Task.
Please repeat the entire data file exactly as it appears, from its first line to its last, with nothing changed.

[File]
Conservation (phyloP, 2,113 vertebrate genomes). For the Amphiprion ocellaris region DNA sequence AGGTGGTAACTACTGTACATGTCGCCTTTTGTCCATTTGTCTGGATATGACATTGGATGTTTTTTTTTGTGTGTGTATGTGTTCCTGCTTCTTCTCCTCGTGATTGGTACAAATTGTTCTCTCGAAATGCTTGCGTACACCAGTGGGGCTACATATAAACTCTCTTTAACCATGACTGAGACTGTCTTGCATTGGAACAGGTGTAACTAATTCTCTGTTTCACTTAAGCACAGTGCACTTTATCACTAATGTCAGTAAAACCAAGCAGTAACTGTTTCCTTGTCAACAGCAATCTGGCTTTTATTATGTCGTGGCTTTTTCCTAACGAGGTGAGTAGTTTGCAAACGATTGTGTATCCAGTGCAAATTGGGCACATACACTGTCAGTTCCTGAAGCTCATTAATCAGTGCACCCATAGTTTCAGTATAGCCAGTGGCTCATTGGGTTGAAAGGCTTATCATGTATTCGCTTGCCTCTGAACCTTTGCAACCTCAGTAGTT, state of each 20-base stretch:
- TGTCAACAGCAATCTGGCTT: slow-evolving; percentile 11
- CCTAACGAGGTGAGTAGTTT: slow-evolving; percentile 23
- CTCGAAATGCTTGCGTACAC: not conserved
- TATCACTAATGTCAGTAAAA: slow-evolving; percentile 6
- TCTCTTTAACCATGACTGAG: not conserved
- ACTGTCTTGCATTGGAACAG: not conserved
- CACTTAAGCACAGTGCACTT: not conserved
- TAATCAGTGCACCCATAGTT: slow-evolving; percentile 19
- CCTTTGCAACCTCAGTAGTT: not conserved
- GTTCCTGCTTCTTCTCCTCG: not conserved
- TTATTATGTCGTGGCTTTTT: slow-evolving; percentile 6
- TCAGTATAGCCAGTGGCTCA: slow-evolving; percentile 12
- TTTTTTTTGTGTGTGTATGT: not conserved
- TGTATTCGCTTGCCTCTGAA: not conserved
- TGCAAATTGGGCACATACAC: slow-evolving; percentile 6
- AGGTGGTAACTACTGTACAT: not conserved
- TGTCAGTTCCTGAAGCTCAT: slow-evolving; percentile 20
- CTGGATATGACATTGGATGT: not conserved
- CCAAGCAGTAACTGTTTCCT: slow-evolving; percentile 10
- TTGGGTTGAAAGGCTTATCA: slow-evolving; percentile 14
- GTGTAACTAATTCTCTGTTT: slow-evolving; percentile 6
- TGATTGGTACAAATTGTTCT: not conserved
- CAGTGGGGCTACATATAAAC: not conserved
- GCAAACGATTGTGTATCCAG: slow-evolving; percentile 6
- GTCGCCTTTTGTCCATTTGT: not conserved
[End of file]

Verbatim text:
Conservation (phyloP, 2,113 vertebrate genomes). For the Amphiprion ocellaris region DNA sequence AGGTGGTAACTACTGTACATGTCGCCTTTTGTCCATTTGTCTGGATATGACATTGGATGTTTTTTTTTGTGTGTGTATGTGTTCCTGCTTCTTCTCCTCGTGATTGGTACAAATTGTTCTCTCGAAATGCTTGCGTACACCAGTGGGGCTACATATAAACTCTCTTTAACCATGACTGAGACTGTCTTGCATTGGAACAGGTGTAACTAATTCTCTGTTTCACTTAAGCACAGTGCACTTTATCACTAATGTCAGTAAAACCAAGCAGTAACTGTTTCCTTGTCAACAGCAATCTGGCTTTTATTATGTCGTGGCTTTTTCCTAACGAGGTGAGTAGTTTGCAAACGATTGTGTATCCAGTGCAAATTGGGCACATACACTGTCAGTTCCTGAAGCTCATTAATCAGTGCACCCATAGTTTCAGTATAGCCAGTGGCTCATTGGGTTGAAAGGCTTATCATGTATTCGCTTGCCTCTGAACCTTTGCAACCTCAGTAGTT, state of each 20-base stretch:
- TGTCAACAGCAATCTGGCTT: slow-evolving; percentile 11
- CCTAACGAGGTGAGTAGTTT: slow-evolving; percentile 23
- CTCGAAATGCTTGCGTACAC: not conserved
- TATCACTAATGTCAGTAAAA: slow-evolving; percentile 6
- TCTCTTTAACCATGACTGAG: not conserved
- ACTGTCTTGCATTGGAACAG: not conserved
- CACTTAAGCACAGTGCACTT: not conserved
- TAATCAGTGCACCCATAGTT: slow-evolving; percentile 19
- CCTTTGCAACCTCAGTAGTT: not conserved
- GTTCCTGCTTCTTCTCCTCG: not conserved
- TTATTATGTCGTGGCTTTTT: slow-evolving; percentile 6
- TCAGTATAGCCAGTGGCTCA: slow-evolving; percentile 12
- TTTTTTTTGTGTGTGTATGT: not conserved
- TGTATTCGCTTGCCTCTGAA: not conserved
- TGCAAATTGGGCACATACAC: slow-evolving; percentile 6
- AGGTGGTAACTACTGTACAT: not conserved
- TGTCAGTTCCTGAAGCTCAT: slow-evolving; percentile 20
- CTGGATATGACATTGGATGT: not conserved
- CCAAGCAGTAACTGTTTCCT: slow-evolving; percentile 10
- TTGGGTTGAAAGGCTTATCA: slow-evolving; percentile 14
- GTGTAACTAATTCTCTGTTT: slow-evolving; percentile 6
- TGATTGGTACAAATTGTTCT: not conserved
- CAGTGGGGCTACATATAAAC: not conserved
- GCAAACGATTGTGTATCCAG: slow-evolving; percentile 6
- GTCGCCTTTTGTCCATTTGT: not conserved